It’s about as hot a topic as there is in optical.
With so much attention focused on the dangers of UV, it’s challenging to keep up with the latest research and newest findings about its impact.
To help, we present four compelling UV factoids — a mix of recent research, eye-safety suggestions for the road, plus how experts are addressing upcoming events like back to school and the August 21 solar eclipse. All make great patient education conversation starters.
The view may be great, but the level of UV-A light shining through most cars’ side windows isn’t so good. According to Brian Boxer, MD, a study of automobiles, model years 1990 to 2014, found: ‘The average percentage of front-windshield UV-A blockage was 96%, but only 71% from side windows. These results may in part explain the reported increased rates of cataract in left eyes and left-sided facial skin cancer.’
Stress wraparounds or sunglasses with side shields.
A study appearing in the American Journal of Ophthalmology and co-authored by Dr. Shanel Sharma at the University of Sydney recently found that 29% of children aged nine to 11 already have eye damage from the sun. The figure increases in ages 12 to 15, where four in five teenagers (81%) showed signs of eye damage.
Share this with families and other doctors. Underscore the importance of high-quality sunwear.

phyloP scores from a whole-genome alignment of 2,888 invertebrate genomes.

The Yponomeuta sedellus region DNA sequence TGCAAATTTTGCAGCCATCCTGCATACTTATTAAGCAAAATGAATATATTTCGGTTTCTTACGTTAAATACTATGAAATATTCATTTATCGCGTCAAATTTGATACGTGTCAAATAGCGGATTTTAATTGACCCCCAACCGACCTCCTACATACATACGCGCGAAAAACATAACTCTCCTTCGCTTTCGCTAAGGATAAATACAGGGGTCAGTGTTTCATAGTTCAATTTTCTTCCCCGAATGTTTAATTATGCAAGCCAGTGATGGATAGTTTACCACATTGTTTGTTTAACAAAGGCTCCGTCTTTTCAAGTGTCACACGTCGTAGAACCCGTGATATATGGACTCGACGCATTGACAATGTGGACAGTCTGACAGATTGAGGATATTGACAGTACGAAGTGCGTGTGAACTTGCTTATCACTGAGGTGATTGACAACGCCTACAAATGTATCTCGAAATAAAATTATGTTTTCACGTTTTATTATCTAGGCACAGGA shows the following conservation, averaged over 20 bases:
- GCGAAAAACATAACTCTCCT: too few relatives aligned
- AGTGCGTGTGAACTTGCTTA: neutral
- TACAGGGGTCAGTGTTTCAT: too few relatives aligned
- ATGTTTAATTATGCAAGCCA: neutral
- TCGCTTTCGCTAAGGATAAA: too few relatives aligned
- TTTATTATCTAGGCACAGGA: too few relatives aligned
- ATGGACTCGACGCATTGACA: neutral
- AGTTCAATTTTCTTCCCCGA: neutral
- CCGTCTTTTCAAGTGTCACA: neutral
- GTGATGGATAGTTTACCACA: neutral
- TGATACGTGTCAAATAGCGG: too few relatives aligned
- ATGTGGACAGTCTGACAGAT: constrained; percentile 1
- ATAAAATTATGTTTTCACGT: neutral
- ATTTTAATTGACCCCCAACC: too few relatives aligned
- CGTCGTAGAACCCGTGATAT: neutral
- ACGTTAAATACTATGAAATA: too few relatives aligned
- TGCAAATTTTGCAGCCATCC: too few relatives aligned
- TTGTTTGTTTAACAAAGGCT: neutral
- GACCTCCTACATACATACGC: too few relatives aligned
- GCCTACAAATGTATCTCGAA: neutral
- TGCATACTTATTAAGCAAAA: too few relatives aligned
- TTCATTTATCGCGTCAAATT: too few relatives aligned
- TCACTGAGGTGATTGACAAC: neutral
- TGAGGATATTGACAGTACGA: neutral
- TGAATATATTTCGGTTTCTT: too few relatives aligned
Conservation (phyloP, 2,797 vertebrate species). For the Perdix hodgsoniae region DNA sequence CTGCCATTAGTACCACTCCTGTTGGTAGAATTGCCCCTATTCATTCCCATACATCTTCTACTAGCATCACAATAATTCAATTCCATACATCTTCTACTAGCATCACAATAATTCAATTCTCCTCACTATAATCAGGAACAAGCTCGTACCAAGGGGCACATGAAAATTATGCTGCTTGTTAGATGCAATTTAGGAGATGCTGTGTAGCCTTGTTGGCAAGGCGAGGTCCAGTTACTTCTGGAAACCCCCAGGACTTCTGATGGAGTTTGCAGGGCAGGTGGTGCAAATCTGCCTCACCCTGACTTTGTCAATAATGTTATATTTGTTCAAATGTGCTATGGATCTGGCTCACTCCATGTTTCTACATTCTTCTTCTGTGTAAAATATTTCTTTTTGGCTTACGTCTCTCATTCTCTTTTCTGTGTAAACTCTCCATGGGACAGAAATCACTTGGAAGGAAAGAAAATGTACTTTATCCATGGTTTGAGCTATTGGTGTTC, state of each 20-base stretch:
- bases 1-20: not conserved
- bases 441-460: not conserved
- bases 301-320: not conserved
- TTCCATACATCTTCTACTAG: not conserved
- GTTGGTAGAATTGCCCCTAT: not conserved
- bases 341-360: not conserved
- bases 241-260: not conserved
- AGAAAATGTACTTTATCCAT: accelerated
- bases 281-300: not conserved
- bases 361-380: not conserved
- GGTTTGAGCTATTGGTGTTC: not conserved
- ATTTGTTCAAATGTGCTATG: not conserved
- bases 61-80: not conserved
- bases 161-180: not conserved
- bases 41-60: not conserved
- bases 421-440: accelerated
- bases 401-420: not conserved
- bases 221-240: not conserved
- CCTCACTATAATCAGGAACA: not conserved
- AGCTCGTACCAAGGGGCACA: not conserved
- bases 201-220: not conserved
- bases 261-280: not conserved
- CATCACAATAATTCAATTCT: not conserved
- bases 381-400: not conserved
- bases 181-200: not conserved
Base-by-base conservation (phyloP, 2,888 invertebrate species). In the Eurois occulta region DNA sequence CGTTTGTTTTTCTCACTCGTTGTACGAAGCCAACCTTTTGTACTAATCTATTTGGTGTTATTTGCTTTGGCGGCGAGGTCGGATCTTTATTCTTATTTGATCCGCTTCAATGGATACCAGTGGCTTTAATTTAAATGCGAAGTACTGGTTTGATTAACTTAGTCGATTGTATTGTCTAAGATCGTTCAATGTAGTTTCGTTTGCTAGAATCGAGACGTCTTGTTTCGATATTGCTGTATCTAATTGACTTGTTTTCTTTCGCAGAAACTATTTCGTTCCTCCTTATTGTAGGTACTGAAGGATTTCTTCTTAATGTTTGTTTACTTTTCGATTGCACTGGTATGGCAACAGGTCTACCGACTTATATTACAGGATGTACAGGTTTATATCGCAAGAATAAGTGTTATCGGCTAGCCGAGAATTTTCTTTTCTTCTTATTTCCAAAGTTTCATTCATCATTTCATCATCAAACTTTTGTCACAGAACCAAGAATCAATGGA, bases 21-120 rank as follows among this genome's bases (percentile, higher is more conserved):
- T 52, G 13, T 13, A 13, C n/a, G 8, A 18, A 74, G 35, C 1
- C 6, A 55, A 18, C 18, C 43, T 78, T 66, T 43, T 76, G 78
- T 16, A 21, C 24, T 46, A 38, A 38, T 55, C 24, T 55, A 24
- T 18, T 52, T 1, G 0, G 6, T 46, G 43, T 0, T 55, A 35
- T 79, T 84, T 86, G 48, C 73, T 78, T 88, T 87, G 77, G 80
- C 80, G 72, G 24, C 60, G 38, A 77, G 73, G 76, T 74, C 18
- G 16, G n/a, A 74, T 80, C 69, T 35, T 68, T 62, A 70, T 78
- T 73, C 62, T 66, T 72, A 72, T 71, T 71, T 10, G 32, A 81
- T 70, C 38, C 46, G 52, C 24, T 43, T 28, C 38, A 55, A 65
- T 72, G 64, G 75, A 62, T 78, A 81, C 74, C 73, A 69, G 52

On Monday, August 21, a solar eclipse will be visible across the U.S. According to the American Astronomical Society, ‘The only safe way to look directly at an uneclipsed or partially eclipsed sun is through special-purpose solar filters, such as eclipse glasses or hand-held solar viewers. Homemade filters or ordinary sunglasses, even very dark ones, are not safe for looking at the sun, however. To date four manufacturers have certified that their eclipse glasses and viewers meet the ISO 12312-2 international standard for such products: Rainbow Symphony, American Paper Optics, Thousand Oaks Optical, and TSE 17.’
Post an infographic like this one in your office and on your website and Facebook page —
Take a tip from Down Under, where The Royal Australian and New Zealand College of Ophthalmologists (RANZCO) has urged parents to implement a ‘no hat, no sunglasses, no play’ policy. All sunglasses sold there are tested and labeled from Category Zero (fashion spectacles) up to Category Four (special-purpose sunglasses).
Share this with your local press. It’s an important message to show how far we have to go in protecting young eyes.
Do you talk to patients about the dangers of UV? If so, please share below and join in the conversation.